Covid-19

Louth pub owner: ‘Life’s not about money, it’s all about survival’

Covid-19: The Democrat caught up with owners of pubs to see how they are dealing with closure

Caoimhín Reilly

Reporter:

Caoimhín Reilly

Email:

caoimhin.reilly@dundalkdemocrat.ie

Louth pub owner: ‘Life’s not about money, it’s all about survival’

Covid-19: The Democrat caught up with owners of pubs to see how they are dealing with closure

Michael Byrne would rather be pulling pints than sampling the recent sun, but the pub-owner is happy that the correct call has been made in terms of closure orders in a bid to contain Covid-19’s spread.

Owner of the popular Byrne’s dwelling in Castlebellingham, he’s hopeful business will return to normality when the present health emergency passes.

“On a wider scale, there’s more important things than pubs at the minute,” he told The Democrat. “Realistically, you’re talking about people’s lives.

“My pub is closed, but that’s it and I’ve no problem with it. Of course, like with anyone losing their work, it’s very strange. We’re here a long time and now we’re closed, but it was the right decision.

“We miss it, the customers and the craic. There’s people who’d call in here, not necessarily from Castlebellingham, but I haven’t seen them in the guts of a month now and you don’t know when you’ll see them again; hoping everything’s well.

“I ring people and text people, but it’s never the same. I miss that.”

Asked about his establishment’s future and how much of an impact the lay-off will have on it, he’s totally unsure.

“We have nothing to compare this to. We just don’t know. People might come out again when things are sorted, or people might do the opposite.

“The weather is lovely and I’m getting a bit of a farmer’s tan, but I’d rather be behind the counter pulling pints.”

The pleasant novelty of a pub-owner getting a break isn’t lost on Louth Village’s Eamonn O’Neill, yet he admits the longer Eamo’s is closed the harder the situation will become existentially.

O’Neill, an accomplished footballer with St. Mochta’s, has praised the government for their input in helping the self-employed financially since the enforcement of Covid-19 restrictions.

Although there could be trouble ahead if rates and VAT levies are called in, as they were due prior to the closure of pubs.

“It could be taken out of your hands, if you’re even fit to open back up,” O’Neill says of the present predicament.

“It’s tricky. The first few weeks with no pub, you’d be glad of the break nearly, but if it goes on any longer you’d be saying to yourself, when the bills keep coming in, ‘what’s going to be the end of this?’ Or, ‘what support have we got to help pay the bills?’.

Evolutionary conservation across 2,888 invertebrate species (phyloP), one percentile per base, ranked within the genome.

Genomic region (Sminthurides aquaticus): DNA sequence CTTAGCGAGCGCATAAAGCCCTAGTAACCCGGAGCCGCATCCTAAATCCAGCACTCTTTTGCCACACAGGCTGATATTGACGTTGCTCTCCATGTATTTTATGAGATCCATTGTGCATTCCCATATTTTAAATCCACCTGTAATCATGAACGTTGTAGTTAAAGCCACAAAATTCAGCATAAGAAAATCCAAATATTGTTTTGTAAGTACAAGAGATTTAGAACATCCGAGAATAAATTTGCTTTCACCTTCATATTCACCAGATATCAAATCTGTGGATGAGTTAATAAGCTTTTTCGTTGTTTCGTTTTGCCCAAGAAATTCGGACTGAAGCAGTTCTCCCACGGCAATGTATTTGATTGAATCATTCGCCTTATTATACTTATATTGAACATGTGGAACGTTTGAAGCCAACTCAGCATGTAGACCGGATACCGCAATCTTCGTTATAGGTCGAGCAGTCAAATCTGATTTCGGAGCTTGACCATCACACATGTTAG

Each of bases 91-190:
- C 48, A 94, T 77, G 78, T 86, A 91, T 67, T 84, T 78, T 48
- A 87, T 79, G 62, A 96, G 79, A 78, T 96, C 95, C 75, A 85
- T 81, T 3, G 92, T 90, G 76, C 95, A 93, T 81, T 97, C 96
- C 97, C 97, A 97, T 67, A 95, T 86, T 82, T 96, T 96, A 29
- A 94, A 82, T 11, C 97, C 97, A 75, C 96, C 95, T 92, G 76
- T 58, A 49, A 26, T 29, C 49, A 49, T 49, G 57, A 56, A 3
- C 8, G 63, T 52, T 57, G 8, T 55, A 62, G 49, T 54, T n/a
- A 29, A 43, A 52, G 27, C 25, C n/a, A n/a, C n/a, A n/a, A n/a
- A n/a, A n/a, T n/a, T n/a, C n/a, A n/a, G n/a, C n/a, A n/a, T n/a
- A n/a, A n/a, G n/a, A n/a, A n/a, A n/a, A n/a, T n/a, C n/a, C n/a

“We got the pub done up before Christmas and January tends to be quiet, but you’d be coming to the busy time of the year from the end of March to the beginning of April, with Paddy’s Day and Easter weekend. You’d be saying that this month or two would make up for the quiet month or two we’re after having.

“You’d be hoping that people will be glad to get out after this and you’ll get a good couple of weeks, which, realistically, you’d want if you did want to get back up and running.

“Lucky enough we’ve a good community and clientele around here - I was doing quite well - but I’d say a lot of pubs are struggling and may not open up again.”

What does a rural publican miss most about work?

“The craic,” ‘Eamo adds. “The football is the main thing, people coming in after football games and debating. I often saw myself playing a game one day, going into the pub and you’re the best thing since a sliced pan; the week after, you’ve another fella coming in asking, ‘what were ya doing the day?’.

“You miss the bit of craic and the community spirit around the place.”

Mochta’s have notions about winning the upcoming senior championship. If they do, whenever it takes place, O’Neill will make up for his kitty’s shortfall - and more!

Covid-19 has impacted significantly upon each of Seamus Keenan’s businesses, though the Blue Anchor and Anchor Tours owner is content with their closures if it helps to save lives.

Keenan’s Blue Anchor restaurant, in addition to its pub, at Bellurgan Point was “picking up big time” before the health emergency and so they held a takeaway service from the popular eatery on Easter Sunday.

It was the first time the doors were open in any shape or form to the public in almost a month, while Anchor Tours - the area’s foremost private bus company - hasn’t operated whatsoever in the same length of time.

“Life’s not about money, it’s all about survival,” Keenan told The Democrat.

“We’re a family pub that’s brought in a restaurant business in the last year, putting in a new kitchen, and we’ve a license for 300 people.

“We were really going well; it was picking up big time. We’d a lot of children making their confirmation and communion, but that has now gone by the wayside.

“As for Anchor Tours, we’ve a good custom and we’re happy enough to take the hit because we simply have to adhere to and respect the government and their guidelines.”

Questioned on the future of rural pubs, such as his, Keenan wasn’t overly optimistic.

“The rural pubs are finished,” he added. “It’s food now, all about food. With drink driving and the morning after, the rural pubs are finished. It’ll now be eat out and drink at home.”